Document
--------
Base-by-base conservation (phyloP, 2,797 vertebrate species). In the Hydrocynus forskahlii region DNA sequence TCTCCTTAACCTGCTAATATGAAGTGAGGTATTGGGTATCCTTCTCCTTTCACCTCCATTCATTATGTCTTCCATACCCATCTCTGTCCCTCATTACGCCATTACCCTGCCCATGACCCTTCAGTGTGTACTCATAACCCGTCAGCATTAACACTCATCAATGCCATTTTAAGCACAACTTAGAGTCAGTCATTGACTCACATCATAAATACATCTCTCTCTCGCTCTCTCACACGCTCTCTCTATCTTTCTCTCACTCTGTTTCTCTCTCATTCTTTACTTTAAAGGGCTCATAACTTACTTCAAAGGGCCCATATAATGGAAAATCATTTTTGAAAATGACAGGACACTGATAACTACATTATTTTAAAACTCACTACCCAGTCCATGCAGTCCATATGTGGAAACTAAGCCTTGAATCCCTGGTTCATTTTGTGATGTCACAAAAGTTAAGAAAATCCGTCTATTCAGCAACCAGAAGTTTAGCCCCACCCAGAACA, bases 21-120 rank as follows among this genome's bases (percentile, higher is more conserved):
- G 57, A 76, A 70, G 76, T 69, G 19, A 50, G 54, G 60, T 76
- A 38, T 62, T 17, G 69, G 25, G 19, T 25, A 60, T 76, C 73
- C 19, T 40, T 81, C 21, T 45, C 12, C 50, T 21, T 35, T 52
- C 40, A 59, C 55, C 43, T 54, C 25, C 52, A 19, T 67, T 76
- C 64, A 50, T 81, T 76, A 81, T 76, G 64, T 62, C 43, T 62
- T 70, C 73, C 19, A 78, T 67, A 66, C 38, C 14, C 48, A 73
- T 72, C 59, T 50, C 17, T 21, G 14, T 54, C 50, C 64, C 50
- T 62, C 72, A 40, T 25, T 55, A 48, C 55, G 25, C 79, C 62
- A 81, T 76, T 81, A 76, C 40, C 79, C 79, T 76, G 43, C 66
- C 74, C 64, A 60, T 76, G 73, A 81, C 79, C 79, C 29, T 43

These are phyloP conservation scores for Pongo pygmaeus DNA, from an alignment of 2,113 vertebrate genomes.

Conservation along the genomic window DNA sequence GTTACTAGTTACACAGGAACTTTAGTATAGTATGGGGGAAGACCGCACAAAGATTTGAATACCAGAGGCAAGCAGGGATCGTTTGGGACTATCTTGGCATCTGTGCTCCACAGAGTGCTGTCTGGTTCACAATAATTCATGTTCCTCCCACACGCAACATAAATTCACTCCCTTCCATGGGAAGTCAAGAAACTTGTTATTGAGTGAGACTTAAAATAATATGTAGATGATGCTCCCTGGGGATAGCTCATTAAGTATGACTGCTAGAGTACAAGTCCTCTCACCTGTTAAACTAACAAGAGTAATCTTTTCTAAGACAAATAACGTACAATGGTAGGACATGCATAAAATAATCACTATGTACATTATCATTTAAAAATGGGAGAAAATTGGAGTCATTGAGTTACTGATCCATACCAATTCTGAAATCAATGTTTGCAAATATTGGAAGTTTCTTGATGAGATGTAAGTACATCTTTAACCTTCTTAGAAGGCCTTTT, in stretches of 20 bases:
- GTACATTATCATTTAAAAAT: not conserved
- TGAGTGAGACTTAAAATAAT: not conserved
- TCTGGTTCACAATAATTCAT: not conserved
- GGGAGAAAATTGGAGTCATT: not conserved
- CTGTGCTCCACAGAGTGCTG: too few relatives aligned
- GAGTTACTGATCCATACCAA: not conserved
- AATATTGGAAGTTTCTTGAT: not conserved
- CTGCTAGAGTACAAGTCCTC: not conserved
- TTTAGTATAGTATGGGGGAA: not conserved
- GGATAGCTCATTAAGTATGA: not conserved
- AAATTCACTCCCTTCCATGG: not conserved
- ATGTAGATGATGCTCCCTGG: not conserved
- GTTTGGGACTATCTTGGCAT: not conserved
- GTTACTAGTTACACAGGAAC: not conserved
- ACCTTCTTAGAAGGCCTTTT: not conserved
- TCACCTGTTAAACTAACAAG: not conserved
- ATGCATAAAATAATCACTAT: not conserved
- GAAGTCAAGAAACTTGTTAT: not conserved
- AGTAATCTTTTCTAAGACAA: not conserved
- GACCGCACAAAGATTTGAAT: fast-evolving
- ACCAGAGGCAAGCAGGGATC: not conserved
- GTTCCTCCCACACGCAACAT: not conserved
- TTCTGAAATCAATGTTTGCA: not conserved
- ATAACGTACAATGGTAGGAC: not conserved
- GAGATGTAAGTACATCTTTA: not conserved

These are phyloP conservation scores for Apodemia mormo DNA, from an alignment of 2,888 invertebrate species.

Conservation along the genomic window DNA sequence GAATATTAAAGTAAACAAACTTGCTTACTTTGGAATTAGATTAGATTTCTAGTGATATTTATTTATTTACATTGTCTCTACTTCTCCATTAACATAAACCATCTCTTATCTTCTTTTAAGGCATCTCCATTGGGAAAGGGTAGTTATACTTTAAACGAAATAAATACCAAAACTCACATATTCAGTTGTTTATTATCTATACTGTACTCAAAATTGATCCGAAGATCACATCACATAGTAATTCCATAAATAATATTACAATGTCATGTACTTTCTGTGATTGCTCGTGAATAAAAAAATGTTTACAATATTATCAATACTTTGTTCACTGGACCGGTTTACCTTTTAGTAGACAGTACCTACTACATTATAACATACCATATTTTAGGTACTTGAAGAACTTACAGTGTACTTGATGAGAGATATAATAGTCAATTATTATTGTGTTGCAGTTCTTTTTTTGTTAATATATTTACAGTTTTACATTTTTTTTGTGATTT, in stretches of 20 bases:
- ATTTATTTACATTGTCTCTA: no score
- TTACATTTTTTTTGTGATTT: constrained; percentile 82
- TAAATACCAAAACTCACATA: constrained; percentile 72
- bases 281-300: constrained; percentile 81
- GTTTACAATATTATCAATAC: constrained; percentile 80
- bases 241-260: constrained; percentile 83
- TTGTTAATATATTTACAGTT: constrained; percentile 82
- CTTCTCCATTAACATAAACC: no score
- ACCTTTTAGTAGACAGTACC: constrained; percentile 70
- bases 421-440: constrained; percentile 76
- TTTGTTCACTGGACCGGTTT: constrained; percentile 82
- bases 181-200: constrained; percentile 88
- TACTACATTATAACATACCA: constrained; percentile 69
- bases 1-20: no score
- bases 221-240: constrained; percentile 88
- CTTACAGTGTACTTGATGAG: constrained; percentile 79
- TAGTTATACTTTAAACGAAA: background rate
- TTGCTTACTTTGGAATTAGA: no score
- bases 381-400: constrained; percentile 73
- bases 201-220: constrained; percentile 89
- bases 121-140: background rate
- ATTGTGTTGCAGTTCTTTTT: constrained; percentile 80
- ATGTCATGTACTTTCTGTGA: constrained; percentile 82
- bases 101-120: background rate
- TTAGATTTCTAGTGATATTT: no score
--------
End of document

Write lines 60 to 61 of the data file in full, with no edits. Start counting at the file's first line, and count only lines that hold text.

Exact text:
- bases 201-220: constrained; percentile 89
- bases 121-140: background rate